"We didn't think we would meet our love." Maryna and Kyrylo from Territorial Defense
Maryna is from the Sumy region, studied in Kyiv, and for the past two years, she has lived and worked as a journalist in Mariupol, the city of her childhood. When a full-scale invasion began, the girl evacuated and hitchhiked to the capital, where she signed up for the Territorial Defense Forces.
Maryna understood that in case of a full-scale offensive, she would join the army to feel helpful.
Among the fighters, Maryna found a friend — Kyrylo from the Kyiv region. Before the start of the full-scale war, the man worked as a motocross instructor and fought for four years in the east of Ukraine, where the war has been ongoing since 2014. And after russia's full-scale invasion on February 24, like Maryna, he joined Territorial Defense Forces.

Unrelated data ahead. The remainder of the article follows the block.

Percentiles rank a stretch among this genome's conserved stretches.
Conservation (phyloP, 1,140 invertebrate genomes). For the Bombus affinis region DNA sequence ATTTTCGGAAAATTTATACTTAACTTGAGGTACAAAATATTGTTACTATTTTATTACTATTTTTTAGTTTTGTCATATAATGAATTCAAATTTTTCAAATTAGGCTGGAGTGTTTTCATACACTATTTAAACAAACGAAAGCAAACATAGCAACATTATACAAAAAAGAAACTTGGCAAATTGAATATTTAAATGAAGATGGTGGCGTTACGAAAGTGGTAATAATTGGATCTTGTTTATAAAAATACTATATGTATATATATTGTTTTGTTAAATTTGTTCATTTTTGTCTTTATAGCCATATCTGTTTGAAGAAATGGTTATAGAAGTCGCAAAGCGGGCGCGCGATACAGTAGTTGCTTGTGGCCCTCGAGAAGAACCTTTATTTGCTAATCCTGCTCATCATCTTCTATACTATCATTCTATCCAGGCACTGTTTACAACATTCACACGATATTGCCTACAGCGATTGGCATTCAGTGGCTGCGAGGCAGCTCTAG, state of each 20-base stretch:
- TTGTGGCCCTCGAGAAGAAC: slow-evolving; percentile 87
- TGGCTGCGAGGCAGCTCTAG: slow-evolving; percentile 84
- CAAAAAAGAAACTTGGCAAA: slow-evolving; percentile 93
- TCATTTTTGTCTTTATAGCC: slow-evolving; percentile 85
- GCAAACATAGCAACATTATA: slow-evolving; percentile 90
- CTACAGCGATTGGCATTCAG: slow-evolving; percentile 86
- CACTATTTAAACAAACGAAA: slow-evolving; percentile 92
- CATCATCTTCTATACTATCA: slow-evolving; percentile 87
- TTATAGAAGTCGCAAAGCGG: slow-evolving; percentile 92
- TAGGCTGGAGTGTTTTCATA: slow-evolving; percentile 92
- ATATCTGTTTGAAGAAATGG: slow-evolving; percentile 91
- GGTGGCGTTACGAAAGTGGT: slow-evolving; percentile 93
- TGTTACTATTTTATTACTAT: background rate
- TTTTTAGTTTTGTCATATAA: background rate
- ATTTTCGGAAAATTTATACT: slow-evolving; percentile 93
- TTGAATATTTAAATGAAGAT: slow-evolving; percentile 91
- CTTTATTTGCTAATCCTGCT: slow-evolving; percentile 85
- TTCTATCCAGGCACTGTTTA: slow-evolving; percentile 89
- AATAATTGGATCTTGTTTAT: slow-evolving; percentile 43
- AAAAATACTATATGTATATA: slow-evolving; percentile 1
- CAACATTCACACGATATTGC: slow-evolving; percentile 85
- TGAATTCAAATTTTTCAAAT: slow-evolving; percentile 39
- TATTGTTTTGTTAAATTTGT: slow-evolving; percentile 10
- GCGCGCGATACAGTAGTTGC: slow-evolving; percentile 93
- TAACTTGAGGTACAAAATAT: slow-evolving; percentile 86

Kyrylo is the commander of a reconnaissance platoon, and Maryna deals with documents. They were friends first and then realized there was something more than friendship between them. The rotation accelerated the development of relations when the couple, together with other fighters, went from the Kyiv region to the war zone.
"We never thought we would meet the love of our lives, but it happened. We did not resist our feelings," says Maryna.
The couple grew closer during the rotation even though their tasks did not overlap.
Soon, it will be half a year since the couple has been together. Because the relations are developing during the war, everything feels heightened. The couple shares that they feel like they have known each other for much longer. During rotation, they were in extreme conditions and came under fire.
They supported each other because they understood who was facing what difficulties. It made the service a little easier.
"One day, he was on guard duty, and I went out to talk to him. For some reason, I couldn't sleep. I thought I would stay with Kyrylo for half an hour, so he's not bored. And somehow, in that cold and darkness, we kissed."